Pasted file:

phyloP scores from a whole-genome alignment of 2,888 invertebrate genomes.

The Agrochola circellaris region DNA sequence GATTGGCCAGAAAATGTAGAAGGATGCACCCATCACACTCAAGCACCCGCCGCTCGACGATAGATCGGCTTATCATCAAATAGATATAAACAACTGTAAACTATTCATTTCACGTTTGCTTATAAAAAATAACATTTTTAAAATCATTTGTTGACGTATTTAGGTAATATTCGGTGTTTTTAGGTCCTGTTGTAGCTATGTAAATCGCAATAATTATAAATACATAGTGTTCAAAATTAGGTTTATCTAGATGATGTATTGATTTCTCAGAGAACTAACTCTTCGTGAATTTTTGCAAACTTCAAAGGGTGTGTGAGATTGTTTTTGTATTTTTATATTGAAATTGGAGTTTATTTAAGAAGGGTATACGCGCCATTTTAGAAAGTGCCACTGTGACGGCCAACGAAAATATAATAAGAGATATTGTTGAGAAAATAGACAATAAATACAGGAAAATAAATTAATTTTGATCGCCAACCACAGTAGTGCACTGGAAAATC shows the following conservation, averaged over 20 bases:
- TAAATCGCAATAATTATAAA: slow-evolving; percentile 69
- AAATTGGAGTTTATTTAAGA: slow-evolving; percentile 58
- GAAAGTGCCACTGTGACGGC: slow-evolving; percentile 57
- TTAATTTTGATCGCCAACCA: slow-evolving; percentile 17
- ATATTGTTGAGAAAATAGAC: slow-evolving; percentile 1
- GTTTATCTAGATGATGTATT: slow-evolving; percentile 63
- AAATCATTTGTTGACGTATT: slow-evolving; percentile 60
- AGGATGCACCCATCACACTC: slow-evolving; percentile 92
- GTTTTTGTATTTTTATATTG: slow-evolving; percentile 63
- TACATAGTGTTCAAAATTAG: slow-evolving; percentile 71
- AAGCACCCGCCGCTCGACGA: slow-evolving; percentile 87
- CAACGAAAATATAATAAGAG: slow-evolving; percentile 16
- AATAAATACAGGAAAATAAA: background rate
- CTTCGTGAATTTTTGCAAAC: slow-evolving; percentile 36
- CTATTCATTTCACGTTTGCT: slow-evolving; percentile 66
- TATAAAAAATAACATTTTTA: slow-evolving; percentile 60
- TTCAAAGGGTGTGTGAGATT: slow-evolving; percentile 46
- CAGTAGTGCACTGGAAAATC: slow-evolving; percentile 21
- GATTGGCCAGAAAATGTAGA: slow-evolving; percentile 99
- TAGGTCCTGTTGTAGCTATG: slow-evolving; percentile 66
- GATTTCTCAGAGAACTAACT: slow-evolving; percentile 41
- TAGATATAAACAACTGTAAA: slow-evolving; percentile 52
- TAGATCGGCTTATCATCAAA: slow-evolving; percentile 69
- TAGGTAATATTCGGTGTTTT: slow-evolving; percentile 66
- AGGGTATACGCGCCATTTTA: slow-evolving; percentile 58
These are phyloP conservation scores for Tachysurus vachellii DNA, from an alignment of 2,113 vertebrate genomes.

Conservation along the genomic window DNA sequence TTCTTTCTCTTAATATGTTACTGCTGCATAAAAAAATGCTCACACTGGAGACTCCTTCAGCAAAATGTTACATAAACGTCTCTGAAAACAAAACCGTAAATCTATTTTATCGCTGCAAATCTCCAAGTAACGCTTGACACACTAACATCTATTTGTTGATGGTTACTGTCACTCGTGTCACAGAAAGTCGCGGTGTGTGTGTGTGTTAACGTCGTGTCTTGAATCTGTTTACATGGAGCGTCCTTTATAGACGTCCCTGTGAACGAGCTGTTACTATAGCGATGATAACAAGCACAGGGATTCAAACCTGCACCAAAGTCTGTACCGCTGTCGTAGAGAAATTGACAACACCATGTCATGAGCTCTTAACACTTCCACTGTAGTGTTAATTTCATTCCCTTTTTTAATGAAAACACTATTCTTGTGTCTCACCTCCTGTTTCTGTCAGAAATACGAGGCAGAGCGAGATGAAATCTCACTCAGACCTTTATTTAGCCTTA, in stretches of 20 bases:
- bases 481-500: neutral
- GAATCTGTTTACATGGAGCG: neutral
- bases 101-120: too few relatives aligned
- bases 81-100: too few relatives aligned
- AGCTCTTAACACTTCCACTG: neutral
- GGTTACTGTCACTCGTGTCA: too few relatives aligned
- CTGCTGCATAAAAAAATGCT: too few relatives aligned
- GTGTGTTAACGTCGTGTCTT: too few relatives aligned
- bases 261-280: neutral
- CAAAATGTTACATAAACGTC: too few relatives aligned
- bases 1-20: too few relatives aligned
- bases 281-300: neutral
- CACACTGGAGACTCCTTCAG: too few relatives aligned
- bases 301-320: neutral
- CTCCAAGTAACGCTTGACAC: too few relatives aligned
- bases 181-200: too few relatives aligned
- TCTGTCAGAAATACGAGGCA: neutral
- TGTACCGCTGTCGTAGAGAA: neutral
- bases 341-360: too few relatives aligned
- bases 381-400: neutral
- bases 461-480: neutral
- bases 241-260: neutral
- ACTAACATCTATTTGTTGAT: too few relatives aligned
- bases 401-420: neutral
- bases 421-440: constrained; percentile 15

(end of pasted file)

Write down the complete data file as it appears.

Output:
phyloP scores from a whole-genome alignment of 2,888 invertebrate genomes.

The Agrochola circellaris region DNA sequence GATTGGCCAGAAAATGTAGAAGGATGCACCCATCACACTCAAGCACCCGCCGCTCGACGATAGATCGGCTTATCATCAAATAGATATAAACAACTGTAAACTATTCATTTCACGTTTGCTTATAAAAAATAACATTTTTAAAATCATTTGTTGACGTATTTAGGTAATATTCGGTGTTTTTAGGTCCTGTTGTAGCTATGTAAATCGCAATAATTATAAATACATAGTGTTCAAAATTAGGTTTATCTAGATGATGTATTGATTTCTCAGAGAACTAACTCTTCGTGAATTTTTGCAAACTTCAAAGGGTGTGTGAGATTGTTTTTGTATTTTTATATTGAAATTGGAGTTTATTTAAGAAGGGTATACGCGCCATTTTAGAAAGTGCCACTGTGACGGCCAACGAAAATATAATAAGAGATATTGTTGAGAAAATAGACAATAAATACAGGAAAATAAATTAATTTTGATCGCCAACCACAGTAGTGCACTGGAAAATC shows the following conservation, averaged over 20 bases:
- TAAATCGCAATAATTATAAA: slow-evolving; percentile 69
- AAATTGGAGTTTATTTAAGA: slow-evolving; percentile 58
- GAAAGTGCCACTGTGACGGC: slow-evolving; percentile 57
- TTAATTTTGATCGCCAACCA: slow-evolving; percentile 17
- ATATTGTTGAGAAAATAGAC: slow-evolving; percentile 1
- GTTTATCTAGATGATGTATT: slow-evolving; percentile 63
- AAATCATTTGTTGACGTATT: slow-evolving; percentile 60
- AGGATGCACCCATCACACTC: slow-evolving; percentile 92
- GTTTTTGTATTTTTATATTG: slow-evolving; percentile 63
- TACATAGTGTTCAAAATTAG: slow-evolving; percentile 71
- AAGCACCCGCCGCTCGACGA: slow-evolving; percentile 87
- CAACGAAAATATAATAAGAG: slow-evolving; percentile 16
- AATAAATACAGGAAAATAAA: background rate
- CTTCGTGAATTTTTGCAAAC: slow-evolving; percentile 36
- CTATTCATTTCACGTTTGCT: slow-evolving; percentile 66
- TATAAAAAATAACATTTTTA: slow-evolving; percentile 60
- TTCAAAGGGTGTGTGAGATT: slow-evolving; percentile 46
- CAGTAGTGCACTGGAAAATC: slow-evolving; percentile 21
- GATTGGCCAGAAAATGTAGA: slow-evolving; percentile 99
- TAGGTCCTGTTGTAGCTATG: slow-evolving; percentile 66
- GATTTCTCAGAGAACTAACT: slow-evolving; percentile 41
- TAGATATAAACAACTGTAAA: slow-evolving; percentile 52
- TAGATCGGCTTATCATCAAA: slow-evolving; percentile 69
- TAGGTAATATTCGGTGTTTT: slow-evolving; percentile 66
- AGGGTATACGCGCCATTTTA: slow-evolving; percentile 58
These are phyloP conservation scores for Tachysurus vachellii DNA, from an alignment of 2,113 vertebrate genomes.

Conservation along the genomic window DNA sequence TTCTTTCTCTTAATATGTTACTGCTGCATAAAAAAATGCTCACACTGGAGACTCCTTCAGCAAAATGTTACATAAACGTCTCTGAAAACAAAACCGTAAATCTATTTTATCGCTGCAAATCTCCAAGTAACGCTTGACACACTAACATCTATTTGTTGATGGTTACTGTCACTCGTGTCACAGAAAGTCGCGGTGTGTGTGTGTGTTAACGTCGTGTCTTGAATCTGTTTACATGGAGCGTCCTTTATAGACGTCCCTGTGAACGAGCTGTTACTATAGCGATGATAACAAGCACAGGGATTCAAACCTGCACCAAAGTCTGTACCGCTGTCGTAGAGAAATTGACAACACCATGTCATGAGCTCTTAACACTTCCACTGTAGTGTTAATTTCATTCCCTTTTTTAATGAAAACACTATTCTTGTGTCTCACCTCCTGTTTCTGTCAGAAATACGAGGCAGAGCGAGATGAAATCTCACTCAGACCTTTATTTAGCCTTA, in stretches of 20 bases:
- bases 481-500: neutral
- GAATCTGTTTACATGGAGCG: neutral
- bases 101-120: too few relatives aligned
- bases 81-100: too few relatives aligned
- AGCTCTTAACACTTCCACTG: neutral
- GGTTACTGTCACTCGTGTCA: too few relatives aligned
- CTGCTGCATAAAAAAATGCT: too few relatives aligned
- GTGTGTTAACGTCGTGTCTT: too few relatives aligned
- bases 261-280: neutral
- CAAAATGTTACATAAACGTC: too few relatives aligned
- bases 1-20: too few relatives aligned
- bases 281-300: neutral
- CACACTGGAGACTCCTTCAG: too few relatives aligned
- bases 301-320: neutral
- CTCCAAGTAACGCTTGACAC: too few relatives aligned
- bases 181-200: too few relatives aligned
- TCTGTCAGAAATACGAGGCA: neutral
- TGTACCGCTGTCGTAGAGAA: neutral
- bases 341-360: too few relatives aligned
- bases 381-400: neutral
- bases 461-480: neutral
- bases 241-260: neutral
- ACTAACATCTATTTGTTGAT: too few relatives aligned
- bases 401-420: neutral
- bases 421-440: constrained; percentile 15